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U.S. Fed cuts rates a second time in September in another insurance move against growing headwinds
At its 17–18 September monetary policy meeting, the Federal Reserve’s Open Market Committee (FOMC) voted to cut its target range for the federal funds rate to 1.75%–2.00%. The Bank’s decision came in a bid to stimulate economic activity and to “provide insurance against ongoing risks”, as Fed Chairman Jerome Powell explained, and was in line with the large majority of FocusEconomics panelists’ expectations.
The Fed’s decision to ease monetary conditions was to safeguard against intensifying external headwinds from slower global growth and uncertainty from the U.S.-China trade dispute, which are dragging on business investment and exports, despite a favorable economic outlook. The Fed continued to deem the economy as strong, against the backdrop of robust household spending buttressed by a solid labor market. The Fed revised up its GDP growth projection to 2.2% for 2019 (June forecast: +2.1%) and continues to expect growth of 2.0% in 2020. Meanwhile, inflation continues to persistently run below the Fed’s 2.0% target amid subdued energy price pressures, giving the Bank additional space to turn more accommodative. In his press conference following the announcement, Powell also mentioned the Fed would be assessing the size of its balance sheet in upcoming meetings, suggesting that a return to balance sheet expansion at the October meeting is very likely.
Notably, the Fed remained divided over the course of action as several policymakers voted against the quarter-point rate cut. One member voted in favor of a deeper cut, while two members voted to hold the range steady.
The Bank’s announcement comes on the heels of its first intervention in the overnight lending market since the financial crisis. On 17 September, the New York Fed unleased USD 53 billion of short-term cash after tight liquidity conditions pushed the federal funds rate well above the upper limit of the target range. This was followed by a second injection of USD 75 billion the following day. The overnight lending market is vital for banks’ short-term borrowing and rising pressures raises concerns over low reserve levels.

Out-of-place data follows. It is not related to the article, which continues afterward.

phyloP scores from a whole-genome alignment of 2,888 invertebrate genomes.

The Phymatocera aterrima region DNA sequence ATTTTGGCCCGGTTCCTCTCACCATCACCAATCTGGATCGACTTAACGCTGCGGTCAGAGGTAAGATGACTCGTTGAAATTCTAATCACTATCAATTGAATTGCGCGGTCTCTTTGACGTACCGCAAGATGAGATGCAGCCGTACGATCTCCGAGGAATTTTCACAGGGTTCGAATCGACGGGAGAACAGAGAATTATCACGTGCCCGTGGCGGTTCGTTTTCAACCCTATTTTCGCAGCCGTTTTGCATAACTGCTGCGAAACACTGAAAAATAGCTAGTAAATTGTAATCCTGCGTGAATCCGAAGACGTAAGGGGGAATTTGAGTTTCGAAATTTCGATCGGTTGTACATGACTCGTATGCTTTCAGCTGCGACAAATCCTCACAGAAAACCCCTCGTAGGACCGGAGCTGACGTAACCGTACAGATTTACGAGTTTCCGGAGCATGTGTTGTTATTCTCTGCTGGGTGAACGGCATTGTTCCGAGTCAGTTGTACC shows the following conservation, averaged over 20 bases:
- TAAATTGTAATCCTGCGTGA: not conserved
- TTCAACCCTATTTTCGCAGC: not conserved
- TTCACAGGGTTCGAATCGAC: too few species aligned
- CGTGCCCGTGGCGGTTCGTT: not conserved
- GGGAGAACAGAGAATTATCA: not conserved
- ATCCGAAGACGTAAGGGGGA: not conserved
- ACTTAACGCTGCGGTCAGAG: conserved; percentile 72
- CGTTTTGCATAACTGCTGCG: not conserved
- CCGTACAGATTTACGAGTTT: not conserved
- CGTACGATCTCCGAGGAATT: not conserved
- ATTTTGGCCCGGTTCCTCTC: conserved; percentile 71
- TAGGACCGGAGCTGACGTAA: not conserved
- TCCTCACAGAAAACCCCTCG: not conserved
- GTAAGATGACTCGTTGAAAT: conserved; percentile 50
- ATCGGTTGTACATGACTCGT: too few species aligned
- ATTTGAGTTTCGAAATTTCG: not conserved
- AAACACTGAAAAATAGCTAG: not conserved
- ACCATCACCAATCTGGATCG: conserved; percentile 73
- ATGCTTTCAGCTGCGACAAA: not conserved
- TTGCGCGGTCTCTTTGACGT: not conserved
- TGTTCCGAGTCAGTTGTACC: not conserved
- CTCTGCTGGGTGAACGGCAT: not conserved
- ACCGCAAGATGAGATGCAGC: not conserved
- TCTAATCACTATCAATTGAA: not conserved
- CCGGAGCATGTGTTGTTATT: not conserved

The Fed’s statement was relatively devoid of forward guidance, while Powell’s statement also lacked clear direction. According to the Fed’s dot plot—which tracks the projections for the future rate path—the median forecast is for rates to remain as is, and only a handful of participants expect another 25-basis point cut before year-end.
Last month, the majority of FocusEconomics Consensus Forecast panelists expected the federal funds rate to end 2019 at 1.95% and 2020 at 1.77%. Updated forecasts will be published on 23 September.
United States - Money Data
|Money (annual variation in %)||6.7||6.2||5.8||6.8||5.7|
5 years of economic forecasts for more than 30 economic indicators.
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United States Facts
|Bond Yield||1.47||-0.43 %||Sep 04|
|Exchange Rate||1.10||0.65 %||Sep 04|
|Stock Market||26,355||0.02 %||Sep 04|
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United States: U.S. Fed cuts rates a second time in September in another insurance move against growing headwinds
September 18, 2019
At its 17–18 September monetary policy meeting, the Federal Reserve’s Open Market Committee (FOMC) voted to cut its target range for the federal funds rate to 1.75%–2.00%.
September 13, 2019
Nominal retail sales increased 0.4% over the prior month in seasonally-adjusted terms in August, down from the revised 0.8% rise registered in July (previously reported: +0.7% month-on-month) but exceeding market expectations of softer 0.2% growth.
September 12, 2019
Consumer prices rose 0.1% over the prior month in August, down from the 0.3% increase registered in July.
September 6, 2019
The labor market continues to be in good standing midway through the third quarter, however details of the August jobs report shows signs of weakening economic momentum.
United States: ISM manufacturing index falls into contractionary territory for first time in three years
September 3, 2019
The Institute for Supply Management (ISM) manufacturing index fell to 49.1 in August from 51.2 in July, the lowest reading since January 2016.